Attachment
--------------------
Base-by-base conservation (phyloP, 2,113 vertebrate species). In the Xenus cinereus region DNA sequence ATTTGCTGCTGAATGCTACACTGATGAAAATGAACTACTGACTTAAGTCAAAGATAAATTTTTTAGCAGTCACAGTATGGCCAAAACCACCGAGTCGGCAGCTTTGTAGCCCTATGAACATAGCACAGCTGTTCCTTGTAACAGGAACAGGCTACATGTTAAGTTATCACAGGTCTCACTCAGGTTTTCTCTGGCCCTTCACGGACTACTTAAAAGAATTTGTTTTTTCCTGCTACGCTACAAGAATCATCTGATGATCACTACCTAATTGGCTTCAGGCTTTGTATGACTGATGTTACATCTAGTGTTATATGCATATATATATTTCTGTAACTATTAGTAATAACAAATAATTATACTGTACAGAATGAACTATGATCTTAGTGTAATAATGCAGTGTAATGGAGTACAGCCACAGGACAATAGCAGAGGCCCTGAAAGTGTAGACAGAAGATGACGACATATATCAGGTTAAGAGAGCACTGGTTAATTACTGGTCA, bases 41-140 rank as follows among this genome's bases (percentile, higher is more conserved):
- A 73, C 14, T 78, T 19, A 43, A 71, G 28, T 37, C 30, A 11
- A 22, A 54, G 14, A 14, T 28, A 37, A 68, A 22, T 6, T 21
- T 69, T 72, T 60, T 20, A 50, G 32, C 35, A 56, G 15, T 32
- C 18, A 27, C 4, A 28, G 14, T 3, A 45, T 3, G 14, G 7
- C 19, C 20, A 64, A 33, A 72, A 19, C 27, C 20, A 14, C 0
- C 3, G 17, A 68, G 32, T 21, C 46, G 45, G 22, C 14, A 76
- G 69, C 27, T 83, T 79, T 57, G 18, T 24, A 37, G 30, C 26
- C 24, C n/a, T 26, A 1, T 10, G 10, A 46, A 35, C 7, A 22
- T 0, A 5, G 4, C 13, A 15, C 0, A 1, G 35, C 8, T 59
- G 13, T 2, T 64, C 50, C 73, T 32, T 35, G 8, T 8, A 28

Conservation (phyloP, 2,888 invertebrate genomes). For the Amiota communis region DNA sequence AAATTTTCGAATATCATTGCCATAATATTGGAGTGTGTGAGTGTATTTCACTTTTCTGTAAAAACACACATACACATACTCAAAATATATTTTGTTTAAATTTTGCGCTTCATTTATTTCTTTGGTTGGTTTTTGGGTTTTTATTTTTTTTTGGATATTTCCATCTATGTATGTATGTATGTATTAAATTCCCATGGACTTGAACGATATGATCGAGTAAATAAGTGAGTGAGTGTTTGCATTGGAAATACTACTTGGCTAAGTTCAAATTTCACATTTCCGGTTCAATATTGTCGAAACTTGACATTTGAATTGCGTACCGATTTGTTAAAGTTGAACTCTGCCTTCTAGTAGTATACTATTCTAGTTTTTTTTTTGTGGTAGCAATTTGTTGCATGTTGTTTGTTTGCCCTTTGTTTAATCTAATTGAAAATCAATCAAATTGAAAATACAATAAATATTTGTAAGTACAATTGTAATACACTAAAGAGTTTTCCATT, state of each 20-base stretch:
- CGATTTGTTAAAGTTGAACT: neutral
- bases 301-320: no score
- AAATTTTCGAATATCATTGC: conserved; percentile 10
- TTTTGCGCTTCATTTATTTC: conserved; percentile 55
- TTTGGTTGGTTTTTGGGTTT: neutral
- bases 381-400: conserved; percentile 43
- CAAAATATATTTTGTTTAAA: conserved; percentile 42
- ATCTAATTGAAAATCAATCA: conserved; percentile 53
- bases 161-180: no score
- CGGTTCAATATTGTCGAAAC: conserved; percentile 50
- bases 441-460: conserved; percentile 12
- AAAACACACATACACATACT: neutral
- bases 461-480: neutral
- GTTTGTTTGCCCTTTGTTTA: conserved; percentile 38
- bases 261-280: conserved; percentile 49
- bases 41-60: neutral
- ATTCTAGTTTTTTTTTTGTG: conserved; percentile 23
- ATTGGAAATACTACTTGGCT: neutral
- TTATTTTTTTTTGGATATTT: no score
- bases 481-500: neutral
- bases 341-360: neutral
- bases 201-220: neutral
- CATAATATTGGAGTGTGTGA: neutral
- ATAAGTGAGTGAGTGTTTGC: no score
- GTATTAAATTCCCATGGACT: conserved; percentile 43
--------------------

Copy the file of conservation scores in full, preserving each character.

Base-by-base conservation (phyloP, 2,113 vertebrate species). In the Xenus cinereus region DNA sequence ATTTGCTGCTGAATGCTACACTGATGAAAATGAACTACTGACTTAAGTCAAAGATAAATTTTTTAGCAGTCACAGTATGGCCAAAACCACCGAGTCGGCAGCTTTGTAGCCCTATGAACATAGCACAGCTGTTCCTTGTAACAGGAACAGGCTACATGTTAAGTTATCACAGGTCTCACTCAGGTTTTCTCTGGCCCTTCACGGACTACTTAAAAGAATTTGTTTTTTCCTGCTACGCTACAAGAATCATCTGATGATCACTACCTAATTGGCTTCAGGCTTTGTATGACTGATGTTACATCTAGTGTTATATGCATATATATATTTCTGTAACTATTAGTAATAACAAATAATTATACTGTACAGAATGAACTATGATCTTAGTGTAATAATGCAGTGTAATGGAGTACAGCCACAGGACAATAGCAGAGGCCCTGAAAGTGTAGACAGAAGATGACGACATATATCAGGTTAAGAGAGCACTGGTTAATTACTGGTCA, bases 41-140 rank as follows among this genome's bases (percentile, higher is more conserved):
- A 73, C 14, T 78, T 19, A 43, A 71, G 28, T 37, C 30, A 11
- A 22, A 54, G 14, A 14, T 28, A 37, A 68, A 22, T 6, T 21
- T 69, T 72, T 60, T 20, A 50, G 32, C 35, A 56, G 15, T 32
- C 18, A 27, C 4, A 28, G 14, T 3, A 45, T 3, G 14, G 7
- C 19, C 20, A 64, A 33, A 72, A 19, C 27, C 20, A 14, C 0
- C 3, G 17, A 68, G 32, T 21, C 46, G 45, G 22, C 14, A 76
- G 69, C 27, T 83, T 79, T 57, G 18, T 24, A 37, G 30, C 26
- C 24, C n/a, T 26, A 1, T 10, G 10, A 46, A 35, C 7, A 22
- T 0, A 5, G 4, C 13, A 15, C 0, A 1, G 35, C 8, T 59
- G 13, T 2, T 64, C 50, C 73, T 32, T 35, G 8, T 8, A 28

Conservation (phyloP, 2,888 invertebrate genomes). For the Amiota communis region DNA sequence AAATTTTCGAATATCATTGCCATAATATTGGAGTGTGTGAGTGTATTTCACTTTTCTGTAAAAACACACATACACATACTCAAAATATATTTTGTTTAAATTTTGCGCTTCATTTATTTCTTTGGTTGGTTTTTGGGTTTTTATTTTTTTTTGGATATTTCCATCTATGTATGTATGTATGTATTAAATTCCCATGGACTTGAACGATATGATCGAGTAAATAAGTGAGTGAGTGTTTGCATTGGAAATACTACTTGGCTAAGTTCAAATTTCACATTTCCGGTTCAATATTGTCGAAACTTGACATTTGAATTGCGTACCGATTTGTTAAAGTTGAACTCTGCCTTCTAGTAGTATACTATTCTAGTTTTTTTTTTGTGGTAGCAATTTGTTGCATGTTGTTTGTTTGCCCTTTGTTTAATCTAATTGAAAATCAATCAAATTGAAAATACAATAAATATTTGTAAGTACAATTGTAATACACTAAAGAGTTTTCCATT, state of each 20-base stretch:
- CGATTTGTTAAAGTTGAACT: neutral
- bases 301-320: no score
- AAATTTTCGAATATCATTGC: conserved; percentile 10
- TTTTGCGCTTCATTTATTTC: conserved; percentile 55
- TTTGGTTGGTTTTTGGGTTT: neutral
- bases 381-400: conserved; percentile 43
- CAAAATATATTTTGTTTAAA: conserved; percentile 42
- ATCTAATTGAAAATCAATCA: conserved; percentile 53
- bases 161-180: no score
- CGGTTCAATATTGTCGAAAC: conserved; percentile 50
- bases 441-460: conserved; percentile 12
- AAAACACACATACACATACT: neutral
- bases 461-480: neutral
- GTTTGTTTGCCCTTTGTTTA: conserved; percentile 38
- bases 261-280: conserved; percentile 49
- bases 41-60: neutral
- ATTCTAGTTTTTTTTTTGTG: conserved; percentile 23
- ATTGGAAATACTACTTGGCT: neutral
- TTATTTTTTTTTGGATATTT: no score
- bases 481-500: neutral
- bases 341-360: neutral
- bases 201-220: neutral
- CATAATATTGGAGTGTGTGA: neutral
- ATAAGTGAGTGAGTGTTTGC: no score
- GTATTAAATTCCCATGGACT: conserved; percentile 43